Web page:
At the peak of leaf season this fall, six Ardenwoods residents proved that age is just a number as they embarked on an arduous adventure up a nearby section of the Appalachian Trail.
The hikers, ranging in age from 79 to 89, made their way up Lover’s Leap trail, just outside of Hot Springs, meandering through switchbacks, traversing a steep incline and following white blazes until the trail opened up to a spectacular panoramic view of the French Broad River and small mountain town below.
The Oct. 11 hike was organized by Ardenwoods and led by resident and seasoned outdoorsman Dick Jedwell, who landed on Lover’s Leap following a bit of research on senior-friendly sections of the famous 2,180-mile trail.
“A resident here in her late 80s had indicated that she would be interested in hiking at least a portion of the Appalachian Trail, so Ardenwoods approached me — having been aware that I’ve done a fair amount of hiking in my day — to get a group organized,” said Jedwell, who’s spent 40 years hiking, backpacking, canoeing, kayaking and cross-country skiing with a group of friends all over North America. “I did a little investigation and settled on this particular trail, which is a short 2-mile loop hike roughly an hour trip from Ardenwoods. It’s a scenic little hike through the woods right along the edge of the French Broad River, and it’s very pleasant.”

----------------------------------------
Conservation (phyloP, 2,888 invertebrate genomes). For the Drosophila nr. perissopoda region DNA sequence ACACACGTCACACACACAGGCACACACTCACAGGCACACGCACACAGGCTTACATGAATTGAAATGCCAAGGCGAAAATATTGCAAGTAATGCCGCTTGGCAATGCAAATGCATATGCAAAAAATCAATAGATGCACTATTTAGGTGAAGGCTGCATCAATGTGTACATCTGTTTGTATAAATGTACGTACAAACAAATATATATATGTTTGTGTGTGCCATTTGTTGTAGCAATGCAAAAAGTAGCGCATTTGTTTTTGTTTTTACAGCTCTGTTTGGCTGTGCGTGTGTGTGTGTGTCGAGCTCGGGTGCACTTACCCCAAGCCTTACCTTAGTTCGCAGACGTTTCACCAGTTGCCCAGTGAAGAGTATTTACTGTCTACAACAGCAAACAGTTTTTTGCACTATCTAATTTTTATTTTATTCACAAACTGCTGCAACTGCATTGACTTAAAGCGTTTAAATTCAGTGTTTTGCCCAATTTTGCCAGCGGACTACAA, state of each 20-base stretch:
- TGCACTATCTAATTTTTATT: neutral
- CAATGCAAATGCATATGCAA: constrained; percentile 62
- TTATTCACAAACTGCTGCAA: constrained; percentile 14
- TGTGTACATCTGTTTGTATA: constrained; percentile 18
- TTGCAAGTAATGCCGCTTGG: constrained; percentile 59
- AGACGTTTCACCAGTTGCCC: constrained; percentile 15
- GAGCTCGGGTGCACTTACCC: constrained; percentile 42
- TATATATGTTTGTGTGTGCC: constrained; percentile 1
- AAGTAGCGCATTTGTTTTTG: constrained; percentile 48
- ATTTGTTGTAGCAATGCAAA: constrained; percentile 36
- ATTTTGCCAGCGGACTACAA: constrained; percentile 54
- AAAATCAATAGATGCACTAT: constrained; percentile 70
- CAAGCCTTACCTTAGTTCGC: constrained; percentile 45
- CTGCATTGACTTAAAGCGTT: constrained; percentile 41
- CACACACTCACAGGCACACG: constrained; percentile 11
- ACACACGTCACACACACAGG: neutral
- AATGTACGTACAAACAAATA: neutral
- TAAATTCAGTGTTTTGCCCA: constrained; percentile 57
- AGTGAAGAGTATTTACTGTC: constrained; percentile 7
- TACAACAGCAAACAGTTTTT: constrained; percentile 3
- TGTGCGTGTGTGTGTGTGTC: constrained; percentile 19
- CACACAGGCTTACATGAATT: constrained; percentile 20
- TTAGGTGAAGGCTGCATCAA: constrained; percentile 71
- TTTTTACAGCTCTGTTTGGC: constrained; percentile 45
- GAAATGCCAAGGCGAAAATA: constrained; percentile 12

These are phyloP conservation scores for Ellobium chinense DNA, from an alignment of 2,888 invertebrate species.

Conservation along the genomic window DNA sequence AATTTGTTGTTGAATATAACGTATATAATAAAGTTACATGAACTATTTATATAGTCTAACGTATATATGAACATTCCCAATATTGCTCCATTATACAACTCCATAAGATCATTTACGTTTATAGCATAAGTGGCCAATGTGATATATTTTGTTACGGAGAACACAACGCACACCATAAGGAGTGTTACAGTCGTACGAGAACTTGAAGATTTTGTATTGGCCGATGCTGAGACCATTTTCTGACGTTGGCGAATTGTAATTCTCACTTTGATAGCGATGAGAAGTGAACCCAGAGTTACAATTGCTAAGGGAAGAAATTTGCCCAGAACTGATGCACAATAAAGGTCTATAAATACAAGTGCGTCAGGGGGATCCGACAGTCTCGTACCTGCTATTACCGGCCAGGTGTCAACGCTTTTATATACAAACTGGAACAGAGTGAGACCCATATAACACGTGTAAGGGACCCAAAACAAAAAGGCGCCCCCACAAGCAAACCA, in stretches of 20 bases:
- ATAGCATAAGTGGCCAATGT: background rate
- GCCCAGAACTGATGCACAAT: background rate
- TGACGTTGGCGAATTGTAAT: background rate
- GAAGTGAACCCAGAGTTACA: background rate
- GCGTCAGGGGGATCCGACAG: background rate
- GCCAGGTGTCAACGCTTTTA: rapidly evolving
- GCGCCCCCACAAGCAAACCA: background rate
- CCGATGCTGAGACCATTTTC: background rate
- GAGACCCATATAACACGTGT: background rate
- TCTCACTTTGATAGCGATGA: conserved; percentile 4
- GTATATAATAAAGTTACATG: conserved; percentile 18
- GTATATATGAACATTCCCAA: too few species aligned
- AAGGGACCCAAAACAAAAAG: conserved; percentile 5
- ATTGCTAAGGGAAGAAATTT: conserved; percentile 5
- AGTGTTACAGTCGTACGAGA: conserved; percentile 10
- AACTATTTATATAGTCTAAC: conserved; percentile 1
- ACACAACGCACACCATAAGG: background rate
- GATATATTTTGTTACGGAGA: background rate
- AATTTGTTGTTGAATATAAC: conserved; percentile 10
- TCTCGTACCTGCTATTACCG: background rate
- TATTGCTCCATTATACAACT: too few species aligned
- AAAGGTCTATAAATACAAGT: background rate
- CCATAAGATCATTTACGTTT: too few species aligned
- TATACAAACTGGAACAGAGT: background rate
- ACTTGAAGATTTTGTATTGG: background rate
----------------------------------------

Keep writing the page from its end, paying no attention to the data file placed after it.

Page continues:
Jedwell put a presentation together with details and videos of the hike, then invited all interested residents to attend an informational session ahead of signing up for the adventure.
“I knew there was a section of the trail that was going to be a challenge, so we did a few conditioning hikes just here on campus” to give residents a bit of practice — while also gauging each individual’s abilities for the trek ahead, Jedwell explained. “I think that proved effective, allowing the people who did go on the hike to be pretty confident that they were going to be able to complete it.”
The morning of the big trip, the six hikers piled into a bus and made their way to the trailhead in Hot Springs — and despite the difficult terrain, each resident ultimately overcame the obstacles and summited a section of the Appalachian Trail.
“There’s one section, about a third of a mile long, that’s really quite steep,” Jedwell said. “And, you know, none of us are any longer in our youth — so this did prove to be a challenge. But everybody got through it and seemed to enjoy it. I think we were all pleased that we met the challenge and accomplished our goal.”
Though a follow-up hike isn’t yet on the books, Jedwell said he’s happy to organize other hikes if the need arises. “In this area, there’s certainly an unlimited number of opportunities,” he said. “And I’ve done a number of them already, so I have all sorts of reference books that would help me out if there’s an interest.”